Does Hensoldt AG (ETR:5UH) create shareholder value?

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While some investors are already familiar with financial metrics (hat trick), this article is for those who want to learn more about return on equity (ROE) and why it matters. Through learning-by-doing, we will examine ROE to better understand Hensoldt AG (ETR: 5UH).

Return on equity or ROE is an important factor for a shareholder to consider as it tells them how much of their capital is being reinvested. In other words, it reveals the company’s success in turning shareholders’ investments into profits.

Check out our latest analysis for Hensoldt

How is ROE calculated?

Return on equity can be calculated using the formula:

Return on equity = Net income (from continuing operations) ÷ Equity

So, based on the formula above, the ROE for Hensoldt is:

15% = €68m ÷ €466m (based on the last twelve months to March 2022).

“Yield” is the income the business has earned over the past year. This means that for every €1 of equity, the company generated €0.15 of profit.

Does Hensoldt have a good ROE?

Perhaps the easiest way to assess a company’s ROE is to compare it to the industry average. However, this method is only useful as a rough check, as companies differ quite a bit within the same industry classification. You can see in the graph below that Hensoldt has an ROE quite close to the Aerospace & Defense industry average (15%).

XTRA:5UH Return on Equity May 29, 2022

It’s neither particularly good nor bad. Although the ROE is similar to that of the industry, we still need to perform further checks to see if the company’s ROE is being boosted by high debt levels. If a company takes on too much debt, it runs a higher risk of defaulting on interest payments. You can see the 2 risks we have identified for Hensoldt by visiting our risk dashboard for free on our platform here.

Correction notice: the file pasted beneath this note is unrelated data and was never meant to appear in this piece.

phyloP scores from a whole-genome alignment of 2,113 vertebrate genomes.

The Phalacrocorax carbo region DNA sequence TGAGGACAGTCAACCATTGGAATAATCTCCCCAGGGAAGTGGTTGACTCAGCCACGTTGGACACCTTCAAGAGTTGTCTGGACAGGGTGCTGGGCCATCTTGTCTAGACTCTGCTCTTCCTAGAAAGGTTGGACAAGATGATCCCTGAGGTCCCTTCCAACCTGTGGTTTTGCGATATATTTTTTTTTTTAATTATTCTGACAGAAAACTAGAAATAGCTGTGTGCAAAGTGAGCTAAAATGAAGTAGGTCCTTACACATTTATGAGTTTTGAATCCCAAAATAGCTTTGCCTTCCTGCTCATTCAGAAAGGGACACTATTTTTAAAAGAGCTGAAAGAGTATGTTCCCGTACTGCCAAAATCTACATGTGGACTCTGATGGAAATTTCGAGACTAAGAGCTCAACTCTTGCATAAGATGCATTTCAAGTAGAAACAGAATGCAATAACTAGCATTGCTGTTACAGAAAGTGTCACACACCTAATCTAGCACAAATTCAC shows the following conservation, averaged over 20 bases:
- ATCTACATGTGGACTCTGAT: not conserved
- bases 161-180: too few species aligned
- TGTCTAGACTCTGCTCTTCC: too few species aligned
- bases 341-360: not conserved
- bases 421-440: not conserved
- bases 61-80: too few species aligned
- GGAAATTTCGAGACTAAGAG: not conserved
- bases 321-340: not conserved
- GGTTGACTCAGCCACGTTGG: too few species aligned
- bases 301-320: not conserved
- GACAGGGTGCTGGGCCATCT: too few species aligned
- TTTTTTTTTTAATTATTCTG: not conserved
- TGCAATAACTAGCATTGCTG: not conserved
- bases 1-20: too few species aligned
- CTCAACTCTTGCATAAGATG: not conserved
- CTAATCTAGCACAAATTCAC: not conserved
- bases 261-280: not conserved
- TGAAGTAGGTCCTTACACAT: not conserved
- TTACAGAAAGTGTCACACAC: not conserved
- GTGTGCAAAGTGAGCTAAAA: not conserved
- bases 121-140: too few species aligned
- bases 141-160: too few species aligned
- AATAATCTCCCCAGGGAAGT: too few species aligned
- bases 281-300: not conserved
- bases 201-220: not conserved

The Importance of Debt to Return on Equity

Most businesses need money – from somewhere – to increase their profits. This money can come from retained earnings, issuing new stock (shares), or debt. In the first and second case, the ROE will reflect this use of cash for investment in the business. In the latter case, the debt necessary for growth will boost returns, but will not impact equity. This will make the ROE better than if no debt was used.

Combine Hensoldt’s debt and his 15% return on equity

Hensoldt uses a high amount of debt to increase returns. Its debt to equity ratio is 1.70. Although its ROE is quite respectable, the amount of debt the company is currently carrying is not ideal. Debt increases risk and reduces options for the business in the future, so you generally want to see good returns using it.

Summary

Return on equity is useful for comparing the quality of different companies. Companies that can earn high returns on equity without too much debt are generally of good quality. If two companies have the same ROE, I would generally prefer the one with less debt.

But ROE is only one piece of a larger puzzle, as high-quality companies often trade on high earnings multiples. Earnings growth rates, relative to expectations reflected in the share price, are particularly important to consider. You might want to check out this FREE analyst forecast visualization for the company.

Sure, you might find a fantastic investment by looking elsewhere. So take a look at this free list of interesting companies.

This Simply Wall St article is general in nature. We provide commentary based on historical data and analyst forecasts only using unbiased methodology and our articles are not intended to be financial advice. It is not a recommendation to buy or sell stocks and does not take into account your objectives or financial situation. Our goal is to bring you targeted long-term analysis based on fundamental data. Note that our analysis may not take into account the latest announcements from price-sensitive companies or qualitative materials. Simply Wall St has no position in the stocks mentioned.

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